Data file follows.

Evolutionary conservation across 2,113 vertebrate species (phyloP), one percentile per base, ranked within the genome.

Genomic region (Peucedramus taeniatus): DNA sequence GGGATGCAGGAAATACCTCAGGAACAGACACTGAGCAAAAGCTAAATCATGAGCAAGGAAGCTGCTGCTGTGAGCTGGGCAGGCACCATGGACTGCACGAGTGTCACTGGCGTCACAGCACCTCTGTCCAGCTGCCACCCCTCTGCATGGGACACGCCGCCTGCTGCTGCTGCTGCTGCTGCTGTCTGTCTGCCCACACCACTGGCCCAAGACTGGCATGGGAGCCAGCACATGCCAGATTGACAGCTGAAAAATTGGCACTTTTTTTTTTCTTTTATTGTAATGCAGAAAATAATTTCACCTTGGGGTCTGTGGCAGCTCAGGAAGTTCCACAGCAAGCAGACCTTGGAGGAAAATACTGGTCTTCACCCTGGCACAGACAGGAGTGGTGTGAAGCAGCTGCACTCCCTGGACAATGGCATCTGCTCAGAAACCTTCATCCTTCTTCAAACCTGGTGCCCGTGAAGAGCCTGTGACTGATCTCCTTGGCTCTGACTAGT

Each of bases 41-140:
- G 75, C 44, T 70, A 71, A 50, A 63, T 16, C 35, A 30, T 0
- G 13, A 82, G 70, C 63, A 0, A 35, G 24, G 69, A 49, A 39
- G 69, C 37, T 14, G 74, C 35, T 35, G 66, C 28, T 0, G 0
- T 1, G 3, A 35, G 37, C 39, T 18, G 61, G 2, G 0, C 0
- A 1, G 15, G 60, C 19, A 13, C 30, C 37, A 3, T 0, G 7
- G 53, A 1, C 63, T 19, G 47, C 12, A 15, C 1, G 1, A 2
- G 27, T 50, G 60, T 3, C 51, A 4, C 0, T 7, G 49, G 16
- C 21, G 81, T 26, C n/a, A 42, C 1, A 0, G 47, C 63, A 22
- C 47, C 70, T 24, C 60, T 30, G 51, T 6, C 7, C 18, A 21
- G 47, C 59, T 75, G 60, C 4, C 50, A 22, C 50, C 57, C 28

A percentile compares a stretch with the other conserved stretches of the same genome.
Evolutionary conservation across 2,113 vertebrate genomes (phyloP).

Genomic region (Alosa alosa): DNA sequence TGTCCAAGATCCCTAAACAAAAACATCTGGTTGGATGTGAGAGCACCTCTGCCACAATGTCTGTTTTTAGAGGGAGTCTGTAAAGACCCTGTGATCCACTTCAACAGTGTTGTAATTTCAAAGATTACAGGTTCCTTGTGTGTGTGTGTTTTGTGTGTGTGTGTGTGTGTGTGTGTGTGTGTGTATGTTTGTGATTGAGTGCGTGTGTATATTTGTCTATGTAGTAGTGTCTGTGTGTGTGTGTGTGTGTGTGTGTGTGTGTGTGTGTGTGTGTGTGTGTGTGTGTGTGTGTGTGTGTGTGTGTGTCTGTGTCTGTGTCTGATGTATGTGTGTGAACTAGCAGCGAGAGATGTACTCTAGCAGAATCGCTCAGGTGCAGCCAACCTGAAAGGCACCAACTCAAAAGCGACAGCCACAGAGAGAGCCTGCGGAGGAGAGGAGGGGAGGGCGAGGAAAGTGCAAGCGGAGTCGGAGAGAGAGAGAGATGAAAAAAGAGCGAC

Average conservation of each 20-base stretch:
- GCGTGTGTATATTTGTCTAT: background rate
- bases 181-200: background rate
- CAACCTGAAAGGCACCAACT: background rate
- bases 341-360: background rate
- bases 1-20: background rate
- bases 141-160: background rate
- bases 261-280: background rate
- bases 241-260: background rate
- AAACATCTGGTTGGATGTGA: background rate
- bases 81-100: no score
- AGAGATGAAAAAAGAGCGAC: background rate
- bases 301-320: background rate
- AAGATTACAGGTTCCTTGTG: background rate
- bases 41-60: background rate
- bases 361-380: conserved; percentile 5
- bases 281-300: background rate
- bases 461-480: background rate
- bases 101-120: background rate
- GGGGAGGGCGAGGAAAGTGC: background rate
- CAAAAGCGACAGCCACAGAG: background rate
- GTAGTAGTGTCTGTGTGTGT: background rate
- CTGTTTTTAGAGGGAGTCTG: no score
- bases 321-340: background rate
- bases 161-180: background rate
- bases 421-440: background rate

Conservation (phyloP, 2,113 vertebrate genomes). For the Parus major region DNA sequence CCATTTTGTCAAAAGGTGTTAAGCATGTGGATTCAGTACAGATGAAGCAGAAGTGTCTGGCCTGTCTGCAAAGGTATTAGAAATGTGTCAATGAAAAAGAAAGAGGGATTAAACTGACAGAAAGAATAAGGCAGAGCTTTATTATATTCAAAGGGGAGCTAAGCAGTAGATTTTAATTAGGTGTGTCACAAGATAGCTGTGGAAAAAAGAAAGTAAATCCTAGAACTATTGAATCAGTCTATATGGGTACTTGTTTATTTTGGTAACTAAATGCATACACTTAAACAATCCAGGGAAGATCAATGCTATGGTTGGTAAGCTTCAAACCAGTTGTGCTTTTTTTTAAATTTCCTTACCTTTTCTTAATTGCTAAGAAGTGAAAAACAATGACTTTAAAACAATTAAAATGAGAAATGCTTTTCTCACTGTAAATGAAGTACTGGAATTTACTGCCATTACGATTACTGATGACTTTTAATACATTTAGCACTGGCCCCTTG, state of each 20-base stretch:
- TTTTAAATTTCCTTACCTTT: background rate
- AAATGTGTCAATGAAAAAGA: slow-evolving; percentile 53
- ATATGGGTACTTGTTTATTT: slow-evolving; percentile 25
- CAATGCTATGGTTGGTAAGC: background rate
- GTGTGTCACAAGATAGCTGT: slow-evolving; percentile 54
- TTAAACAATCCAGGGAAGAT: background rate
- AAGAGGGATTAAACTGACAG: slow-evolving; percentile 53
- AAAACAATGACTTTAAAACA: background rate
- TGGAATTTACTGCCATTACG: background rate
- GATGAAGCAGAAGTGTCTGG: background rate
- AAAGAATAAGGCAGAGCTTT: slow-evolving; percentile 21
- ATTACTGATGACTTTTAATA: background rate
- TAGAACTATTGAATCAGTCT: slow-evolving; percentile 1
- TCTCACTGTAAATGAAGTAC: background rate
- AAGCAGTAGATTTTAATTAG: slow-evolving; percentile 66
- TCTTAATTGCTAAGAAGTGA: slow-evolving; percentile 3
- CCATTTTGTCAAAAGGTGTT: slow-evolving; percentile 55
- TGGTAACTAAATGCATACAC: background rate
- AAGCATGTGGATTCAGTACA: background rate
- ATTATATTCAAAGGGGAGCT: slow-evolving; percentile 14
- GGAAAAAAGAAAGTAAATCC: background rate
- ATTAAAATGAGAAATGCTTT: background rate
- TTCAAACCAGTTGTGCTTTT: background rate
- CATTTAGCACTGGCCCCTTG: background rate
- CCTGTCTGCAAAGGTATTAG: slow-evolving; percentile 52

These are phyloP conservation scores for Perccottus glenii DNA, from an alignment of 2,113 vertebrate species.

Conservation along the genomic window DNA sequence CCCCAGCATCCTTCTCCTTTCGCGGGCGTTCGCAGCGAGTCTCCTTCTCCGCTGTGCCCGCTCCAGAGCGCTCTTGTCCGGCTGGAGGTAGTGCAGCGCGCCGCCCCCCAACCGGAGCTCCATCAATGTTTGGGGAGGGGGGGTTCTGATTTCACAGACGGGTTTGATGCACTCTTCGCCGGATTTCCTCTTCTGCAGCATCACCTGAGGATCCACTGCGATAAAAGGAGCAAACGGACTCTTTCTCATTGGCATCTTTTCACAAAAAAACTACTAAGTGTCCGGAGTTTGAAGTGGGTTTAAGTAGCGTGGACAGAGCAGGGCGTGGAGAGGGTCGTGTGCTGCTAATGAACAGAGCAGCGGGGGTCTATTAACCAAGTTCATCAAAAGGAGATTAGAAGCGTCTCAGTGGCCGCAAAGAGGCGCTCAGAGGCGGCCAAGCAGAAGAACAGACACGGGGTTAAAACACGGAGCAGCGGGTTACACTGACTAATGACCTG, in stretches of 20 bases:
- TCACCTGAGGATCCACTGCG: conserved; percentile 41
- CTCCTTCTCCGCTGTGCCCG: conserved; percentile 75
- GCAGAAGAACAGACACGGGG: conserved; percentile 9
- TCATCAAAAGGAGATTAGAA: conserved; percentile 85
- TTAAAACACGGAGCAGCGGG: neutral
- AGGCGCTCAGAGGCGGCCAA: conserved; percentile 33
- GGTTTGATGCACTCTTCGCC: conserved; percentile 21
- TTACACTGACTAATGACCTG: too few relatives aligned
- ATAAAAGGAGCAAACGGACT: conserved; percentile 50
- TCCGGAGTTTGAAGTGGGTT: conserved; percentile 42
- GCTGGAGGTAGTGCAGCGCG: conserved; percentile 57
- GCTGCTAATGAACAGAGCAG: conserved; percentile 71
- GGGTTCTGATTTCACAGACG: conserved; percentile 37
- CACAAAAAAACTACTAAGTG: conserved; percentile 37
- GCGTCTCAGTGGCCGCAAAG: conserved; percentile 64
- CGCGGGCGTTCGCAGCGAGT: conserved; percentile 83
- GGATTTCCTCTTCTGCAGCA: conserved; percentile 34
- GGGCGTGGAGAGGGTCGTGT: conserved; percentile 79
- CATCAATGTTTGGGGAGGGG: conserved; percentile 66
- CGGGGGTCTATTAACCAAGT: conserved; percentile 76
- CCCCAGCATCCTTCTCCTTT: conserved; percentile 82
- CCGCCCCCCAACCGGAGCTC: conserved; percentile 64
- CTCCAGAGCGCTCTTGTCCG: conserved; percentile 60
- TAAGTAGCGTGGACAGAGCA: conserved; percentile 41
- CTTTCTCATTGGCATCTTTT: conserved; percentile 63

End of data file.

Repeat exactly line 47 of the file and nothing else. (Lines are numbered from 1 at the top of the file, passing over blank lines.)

- CAATGCTATGGTTGGTAAGC: background rate